I ran in temperatures that cold because those frosty eyebrows/lashes/hair (like in your photo above) are just too darn cool.

      1. Oh, yeah. You crazy Fairbanks-lady!! Ha! I definitely don’t sweat that much, which probably makes a difference.

      1. Oh, and I don’t know if -49*F–just outright temperature, or -49*F due to a windchill would be worse.

    1. I’ve loved running in Anchorage this winter! I hate, hate, HATE the heat so would rather run in -15 any day than the humid 80+ temps I had to deal with when I lived on the East Coast. I get so hot when running, though, that I don’t have to wear that many layers. As long as I don’t have to hang out in the cold for a while after I finish running (sweat + cold = ahhh!), I seem to be fine. And it makes a scalding hot shower feel so rewarding!

    1. I’m from and live in NC. My hottest is 99. The heat index was worse. My coldest is only 25 or something like that. I like running in cold weather. By cold I mean 30s, preferably without wind. LOL

    1. I have run in -15 temps maybe colder…I did a tri when i first moved up here in -8 yikes! growing up in WI and being a runner that also doesn’t like running in the cold 🙁 winter always showed up and I needed to run outside- there is something about nature and running that soothes my soul 😉 When I was 29 I finally made my wish of moving somewhere new and warm so i could train year round for triathlons! little did I know we would end up in one of the hottest and most humid of places…Ocean Springs, MS! I remember my first run on the boardwalk over looking the Gulf of Mexico at 9 pm in August with temps at 90 and humidity of what had to be close to 100% holy crap it was insane! I ran for 30 min which felt like hours and like I was going to start in fire lol…I rushed in the door filled the bath tub with ice and gladly jumped in I would repeat that ritual many times! I lived there for three years. I did lots of running races, triathlons and bike racing in the heat and the crazy thing is you can not cool off by wearing less layers…heat vs. cold training its crazy either way but i think these extreme temps create mentally stronger athletes! The hottest temp was a training day in july at noon (crazy but i was preparing for a big race in the heat of MS so i had to be ready to race in HOT conditions. it was over 100 with humidity in 90%+ range!!! the workout was a brick (bike + run that was short lived complete with nausea, dizziness etc…but I won the race the next day so it was worth it 😉 So my advice…celebrate whatever weather conditions you encounter they build character and make for great stories 😉 Run on my friends!!!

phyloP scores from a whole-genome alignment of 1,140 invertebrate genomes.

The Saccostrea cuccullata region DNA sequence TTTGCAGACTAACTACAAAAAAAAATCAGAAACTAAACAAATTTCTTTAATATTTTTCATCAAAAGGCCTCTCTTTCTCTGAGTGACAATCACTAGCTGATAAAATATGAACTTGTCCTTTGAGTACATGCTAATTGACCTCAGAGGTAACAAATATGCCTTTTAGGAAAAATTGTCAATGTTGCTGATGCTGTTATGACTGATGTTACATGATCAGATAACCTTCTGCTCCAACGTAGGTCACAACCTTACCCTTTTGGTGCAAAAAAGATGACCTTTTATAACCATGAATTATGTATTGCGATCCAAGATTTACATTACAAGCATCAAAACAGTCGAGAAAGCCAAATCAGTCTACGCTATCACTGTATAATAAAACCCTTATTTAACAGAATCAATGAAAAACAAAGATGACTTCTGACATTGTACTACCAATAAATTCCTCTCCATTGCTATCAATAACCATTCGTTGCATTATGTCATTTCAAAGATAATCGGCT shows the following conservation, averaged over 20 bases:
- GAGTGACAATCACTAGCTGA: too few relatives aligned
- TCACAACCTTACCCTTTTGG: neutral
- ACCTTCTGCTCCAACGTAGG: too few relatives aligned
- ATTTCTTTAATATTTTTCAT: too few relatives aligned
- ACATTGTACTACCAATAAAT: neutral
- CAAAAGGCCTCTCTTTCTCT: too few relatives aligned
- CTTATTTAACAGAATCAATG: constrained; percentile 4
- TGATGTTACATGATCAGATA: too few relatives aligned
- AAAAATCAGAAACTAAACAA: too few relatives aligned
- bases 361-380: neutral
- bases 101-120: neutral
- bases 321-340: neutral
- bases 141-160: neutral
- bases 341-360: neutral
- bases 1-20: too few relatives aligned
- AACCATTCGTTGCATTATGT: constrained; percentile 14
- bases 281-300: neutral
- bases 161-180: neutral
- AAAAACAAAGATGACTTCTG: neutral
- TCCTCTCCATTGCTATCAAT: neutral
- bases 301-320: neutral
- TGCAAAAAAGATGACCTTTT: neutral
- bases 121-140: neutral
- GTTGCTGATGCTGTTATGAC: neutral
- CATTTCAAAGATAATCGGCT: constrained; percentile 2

1. Maybe we could compromise and pick some place halfway in the middle. 😉 I agree these experiences do make for good stories.